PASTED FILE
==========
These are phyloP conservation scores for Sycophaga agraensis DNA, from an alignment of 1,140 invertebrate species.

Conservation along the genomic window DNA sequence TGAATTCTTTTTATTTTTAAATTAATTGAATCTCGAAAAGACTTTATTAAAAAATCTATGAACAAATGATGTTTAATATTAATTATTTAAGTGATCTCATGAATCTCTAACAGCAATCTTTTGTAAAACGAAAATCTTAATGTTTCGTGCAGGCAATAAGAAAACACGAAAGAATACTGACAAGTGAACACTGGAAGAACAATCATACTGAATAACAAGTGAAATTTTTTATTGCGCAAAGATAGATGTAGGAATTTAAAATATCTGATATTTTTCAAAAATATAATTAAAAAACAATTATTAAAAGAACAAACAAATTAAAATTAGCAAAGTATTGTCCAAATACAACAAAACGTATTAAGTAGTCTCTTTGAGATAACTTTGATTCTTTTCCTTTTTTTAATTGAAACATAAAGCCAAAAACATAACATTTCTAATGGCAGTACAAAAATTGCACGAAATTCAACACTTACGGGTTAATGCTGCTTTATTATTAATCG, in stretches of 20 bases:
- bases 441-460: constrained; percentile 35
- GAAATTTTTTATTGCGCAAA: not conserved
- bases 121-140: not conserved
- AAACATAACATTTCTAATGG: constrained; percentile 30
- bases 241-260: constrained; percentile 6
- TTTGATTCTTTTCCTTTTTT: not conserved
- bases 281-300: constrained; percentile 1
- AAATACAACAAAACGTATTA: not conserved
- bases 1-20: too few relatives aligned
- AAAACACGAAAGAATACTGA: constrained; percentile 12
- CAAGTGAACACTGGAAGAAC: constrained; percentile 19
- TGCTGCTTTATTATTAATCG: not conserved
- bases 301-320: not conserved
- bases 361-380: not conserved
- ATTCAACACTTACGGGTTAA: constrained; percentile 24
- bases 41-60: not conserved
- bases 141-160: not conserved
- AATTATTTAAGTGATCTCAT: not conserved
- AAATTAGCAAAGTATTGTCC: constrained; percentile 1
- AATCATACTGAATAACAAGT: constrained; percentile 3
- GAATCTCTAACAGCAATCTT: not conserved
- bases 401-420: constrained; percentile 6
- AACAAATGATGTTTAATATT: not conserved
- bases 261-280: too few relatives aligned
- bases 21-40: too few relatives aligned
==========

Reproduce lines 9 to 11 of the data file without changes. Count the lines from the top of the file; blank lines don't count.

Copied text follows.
- bases 281-300: constrained; percentile 1
- AAATACAACAAAACGTATTA: not conserved
- bases 1-20: too few relatives aligned